the EU ban
The ban by the European Union (EU) of the Liberation
Tigers of Tamil Eelam (LTTE) has been hailed in many quarters as
a major victory against the separatist group in the two decades-long
festering conflict that has brought such suffering on this nation.
For a war-weary population on both sides of the divide, the move
signalled some faint hope that all was not lost even though the
country seemed poised perilously on the brink of another outbreak
With the EU ban, following on the heels of the
ban by Canada -- it seems the writing is on the wall for the LTTE
that these are major reversals in its quest for global recognition
as a freedom-fighter organization.
Soon after the assassination of Foreign Minister
Lakshman Kadirgamar in August last year, the Ministry that he headed
was spurred on by its officials -- from the secretary to the ambassadors,
to argue their case before the courts of Europe and at least win
what in legal parlance could be equated to a Leave to Proceed -
by way of a travel ban imposed on the rebel group, showing there
was prima facie evidence to ban the LTTE.
The late minister would surely have been proud
of the work of his officials whom he had trained in the art of diplomacy
through example and advice during his 10-year term as the country's
chief spokesman abroad.
However, the upgrading of the travel ban to a
total ban of the organization was largely the work of the rebel
group itself. It kicked into its own goal by the acts of wanton
terrorism committed since the assumption of Mahinda Rajapaksa to
the Presidency in November last year.
The LTTE has continued its killings not paying
heed to any appeals for a halt to the violence whether from politicians,
religious leaders or foreign countries. The death toll has been
terrible: More than 175 servicemen killed since November. They have
even attempted bigger things like the suicide bomb attack on the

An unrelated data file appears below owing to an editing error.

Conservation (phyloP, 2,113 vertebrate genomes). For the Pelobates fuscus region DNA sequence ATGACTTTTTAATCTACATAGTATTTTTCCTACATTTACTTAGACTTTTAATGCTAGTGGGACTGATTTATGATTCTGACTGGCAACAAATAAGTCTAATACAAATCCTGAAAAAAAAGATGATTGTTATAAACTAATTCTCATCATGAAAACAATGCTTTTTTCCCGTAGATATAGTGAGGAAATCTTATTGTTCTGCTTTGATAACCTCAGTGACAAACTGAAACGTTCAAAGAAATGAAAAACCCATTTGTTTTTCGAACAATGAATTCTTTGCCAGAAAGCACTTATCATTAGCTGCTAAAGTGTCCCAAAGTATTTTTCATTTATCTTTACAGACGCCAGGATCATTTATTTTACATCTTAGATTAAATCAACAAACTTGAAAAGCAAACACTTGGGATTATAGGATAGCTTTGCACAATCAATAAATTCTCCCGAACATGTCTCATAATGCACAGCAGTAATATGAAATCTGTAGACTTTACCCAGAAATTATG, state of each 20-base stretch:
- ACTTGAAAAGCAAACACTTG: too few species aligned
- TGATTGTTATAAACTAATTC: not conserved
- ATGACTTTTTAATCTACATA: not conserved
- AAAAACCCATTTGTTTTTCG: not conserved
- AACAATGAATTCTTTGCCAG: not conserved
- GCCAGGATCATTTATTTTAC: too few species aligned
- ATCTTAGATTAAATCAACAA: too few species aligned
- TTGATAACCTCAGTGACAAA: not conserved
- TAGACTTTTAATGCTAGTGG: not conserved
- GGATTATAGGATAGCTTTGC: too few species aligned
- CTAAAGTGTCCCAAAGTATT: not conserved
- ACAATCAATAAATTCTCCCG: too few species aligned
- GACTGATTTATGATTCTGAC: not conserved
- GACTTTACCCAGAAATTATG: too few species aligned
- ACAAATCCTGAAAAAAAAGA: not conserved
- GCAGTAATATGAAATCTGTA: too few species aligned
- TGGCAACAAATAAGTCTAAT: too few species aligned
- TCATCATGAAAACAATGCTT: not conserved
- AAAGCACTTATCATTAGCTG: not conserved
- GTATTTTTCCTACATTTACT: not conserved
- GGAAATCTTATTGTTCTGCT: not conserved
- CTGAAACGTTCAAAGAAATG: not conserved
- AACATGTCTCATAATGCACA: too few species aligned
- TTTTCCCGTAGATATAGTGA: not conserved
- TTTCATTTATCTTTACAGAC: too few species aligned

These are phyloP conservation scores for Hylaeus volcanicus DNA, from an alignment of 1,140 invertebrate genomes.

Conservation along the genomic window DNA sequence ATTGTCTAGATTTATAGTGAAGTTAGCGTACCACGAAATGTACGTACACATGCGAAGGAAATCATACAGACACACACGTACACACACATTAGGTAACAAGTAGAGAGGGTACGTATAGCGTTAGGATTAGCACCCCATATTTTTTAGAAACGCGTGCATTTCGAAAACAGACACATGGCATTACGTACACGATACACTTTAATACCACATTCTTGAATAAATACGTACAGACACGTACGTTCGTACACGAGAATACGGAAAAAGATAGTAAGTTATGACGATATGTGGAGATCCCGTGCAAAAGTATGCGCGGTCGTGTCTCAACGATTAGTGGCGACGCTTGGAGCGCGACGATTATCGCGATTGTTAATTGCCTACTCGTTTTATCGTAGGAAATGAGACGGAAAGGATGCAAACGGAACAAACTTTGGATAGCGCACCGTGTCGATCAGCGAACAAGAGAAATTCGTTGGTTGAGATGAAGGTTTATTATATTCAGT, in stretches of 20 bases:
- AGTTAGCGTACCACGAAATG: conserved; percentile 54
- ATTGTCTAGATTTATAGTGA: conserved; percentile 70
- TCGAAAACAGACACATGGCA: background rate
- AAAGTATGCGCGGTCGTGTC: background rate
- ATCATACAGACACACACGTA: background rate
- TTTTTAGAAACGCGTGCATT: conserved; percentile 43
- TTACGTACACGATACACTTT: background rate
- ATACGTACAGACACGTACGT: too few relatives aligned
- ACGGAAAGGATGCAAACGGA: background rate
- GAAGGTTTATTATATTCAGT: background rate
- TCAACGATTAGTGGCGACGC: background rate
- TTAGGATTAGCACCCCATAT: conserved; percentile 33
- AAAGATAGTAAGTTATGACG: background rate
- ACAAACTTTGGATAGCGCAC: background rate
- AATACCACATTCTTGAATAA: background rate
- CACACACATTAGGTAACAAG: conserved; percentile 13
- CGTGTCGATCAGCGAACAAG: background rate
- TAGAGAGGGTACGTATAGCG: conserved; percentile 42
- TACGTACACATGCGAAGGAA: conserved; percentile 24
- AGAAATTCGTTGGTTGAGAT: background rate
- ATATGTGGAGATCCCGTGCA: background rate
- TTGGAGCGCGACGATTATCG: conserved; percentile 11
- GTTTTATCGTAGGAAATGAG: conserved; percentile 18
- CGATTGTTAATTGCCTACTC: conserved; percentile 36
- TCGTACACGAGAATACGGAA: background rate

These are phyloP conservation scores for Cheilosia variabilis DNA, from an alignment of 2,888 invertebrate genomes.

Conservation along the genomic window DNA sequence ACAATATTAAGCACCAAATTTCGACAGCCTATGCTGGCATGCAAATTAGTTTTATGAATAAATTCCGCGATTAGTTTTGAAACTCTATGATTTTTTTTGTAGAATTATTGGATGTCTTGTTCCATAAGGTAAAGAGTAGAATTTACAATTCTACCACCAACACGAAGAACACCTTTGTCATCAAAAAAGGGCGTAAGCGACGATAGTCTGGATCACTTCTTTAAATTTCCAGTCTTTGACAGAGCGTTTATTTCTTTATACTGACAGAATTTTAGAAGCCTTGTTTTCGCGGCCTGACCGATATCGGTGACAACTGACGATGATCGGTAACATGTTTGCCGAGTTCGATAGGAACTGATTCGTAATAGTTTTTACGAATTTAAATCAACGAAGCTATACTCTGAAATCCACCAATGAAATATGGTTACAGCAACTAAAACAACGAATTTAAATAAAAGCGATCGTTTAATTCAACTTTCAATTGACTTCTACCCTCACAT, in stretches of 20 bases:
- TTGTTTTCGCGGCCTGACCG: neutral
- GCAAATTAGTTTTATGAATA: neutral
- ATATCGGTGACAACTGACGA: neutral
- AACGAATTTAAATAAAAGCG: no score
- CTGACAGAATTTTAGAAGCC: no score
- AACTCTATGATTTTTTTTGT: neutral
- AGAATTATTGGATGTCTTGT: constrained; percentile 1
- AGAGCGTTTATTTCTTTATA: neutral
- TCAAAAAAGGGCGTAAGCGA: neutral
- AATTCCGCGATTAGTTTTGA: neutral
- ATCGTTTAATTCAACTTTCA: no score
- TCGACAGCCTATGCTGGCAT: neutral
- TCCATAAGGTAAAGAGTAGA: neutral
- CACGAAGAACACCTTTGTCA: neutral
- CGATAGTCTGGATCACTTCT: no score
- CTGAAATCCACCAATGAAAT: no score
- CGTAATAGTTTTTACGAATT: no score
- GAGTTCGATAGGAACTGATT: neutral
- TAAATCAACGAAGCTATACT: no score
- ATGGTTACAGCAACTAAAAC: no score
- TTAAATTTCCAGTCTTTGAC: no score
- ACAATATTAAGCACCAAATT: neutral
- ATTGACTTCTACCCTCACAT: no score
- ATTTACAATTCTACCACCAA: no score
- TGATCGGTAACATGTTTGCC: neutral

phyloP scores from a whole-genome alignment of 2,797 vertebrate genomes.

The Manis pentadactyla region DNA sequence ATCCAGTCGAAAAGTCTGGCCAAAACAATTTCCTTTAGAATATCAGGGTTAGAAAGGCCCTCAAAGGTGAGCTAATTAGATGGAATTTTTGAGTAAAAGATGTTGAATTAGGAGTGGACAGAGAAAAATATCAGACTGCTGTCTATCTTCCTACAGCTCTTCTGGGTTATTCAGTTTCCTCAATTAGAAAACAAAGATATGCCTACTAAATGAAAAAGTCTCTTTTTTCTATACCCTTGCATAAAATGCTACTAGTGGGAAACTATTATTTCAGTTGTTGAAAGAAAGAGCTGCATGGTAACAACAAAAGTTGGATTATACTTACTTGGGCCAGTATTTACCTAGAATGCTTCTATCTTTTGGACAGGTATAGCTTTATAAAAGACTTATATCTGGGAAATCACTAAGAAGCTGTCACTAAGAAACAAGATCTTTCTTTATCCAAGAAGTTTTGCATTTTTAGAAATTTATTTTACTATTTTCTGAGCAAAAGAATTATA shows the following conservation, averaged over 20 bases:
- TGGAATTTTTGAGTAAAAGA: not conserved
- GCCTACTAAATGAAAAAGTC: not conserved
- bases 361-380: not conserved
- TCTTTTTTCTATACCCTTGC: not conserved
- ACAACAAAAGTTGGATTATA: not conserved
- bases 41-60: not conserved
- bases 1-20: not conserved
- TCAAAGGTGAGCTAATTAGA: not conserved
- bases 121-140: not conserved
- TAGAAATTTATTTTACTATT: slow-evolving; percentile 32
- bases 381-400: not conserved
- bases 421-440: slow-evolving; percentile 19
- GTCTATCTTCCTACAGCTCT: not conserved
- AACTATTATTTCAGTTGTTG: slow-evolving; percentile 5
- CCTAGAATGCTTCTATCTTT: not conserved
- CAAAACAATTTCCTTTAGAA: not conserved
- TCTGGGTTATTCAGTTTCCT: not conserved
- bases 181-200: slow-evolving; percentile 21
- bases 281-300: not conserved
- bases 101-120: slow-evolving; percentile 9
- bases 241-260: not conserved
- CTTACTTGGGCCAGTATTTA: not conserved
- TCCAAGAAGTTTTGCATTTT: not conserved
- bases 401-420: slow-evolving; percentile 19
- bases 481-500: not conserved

Army Commander, ambushing a troop carrier vessel, not to mention
constant attacks on civilians in the North and East. Last Saturday,
a blast at the Wilpattu wildlife sanctuary left another seven people
The EU was seen as pussy-footing all along, mainly
because some of its member-states were eager not to rub the LTTE
on the wrong side, and also because as an entity that has such a
large membership it takes time to reach a consensus.
But increasingly, the EU was sticking out like
a sore thumb. Apart from the slur on its character, a ban of this
nature would impact more realistically on the fund-raising activities
of the LTTE in Europe.
But the long procedure involved resulted in the
LTTE having time enough to pull out most of its finances, and channel
them elsewhere. Where, is the million-dollar question. Of course,
ask many ordinary Sri Lankans living in Europe, and they will tell
you that the LTTE does not even use the legal banking system in
those countries. Most of its transactions are through the well-known
and well-patronised 'unofficial' system.
Despite all the bans, however, there are hardly
any arrests or prosecutions of members of the LTTE in these countries.
In some countries, registered charities simply changed their name
and transferred all their cash into a new charity when they were
The LTTE spends most of the funds collected in
the West in Asia, where it purchases arms and ammunition and gets
them trans-shipped to the North and East. There is a concerted need
to check on this front as well. Hitherto, the focus of successive
governments has been to thwart the fund-raising activities of the
LTTE, and not to curb its arms purchasing capabilities. But this
needs to change.
However, the Government is now in the unenviable
position of having to send its ambassadors to make two requests
of foreign nations these days. The first is obviously, to ask for
support in its campaign against the LTTE, and the second, to ask
for their vote for our candidate for the United Nations' Secretary
Are we dissipating our energies and resources,
is the question. And in this business, a country like Sri Lanka
can ask for one favour, not two.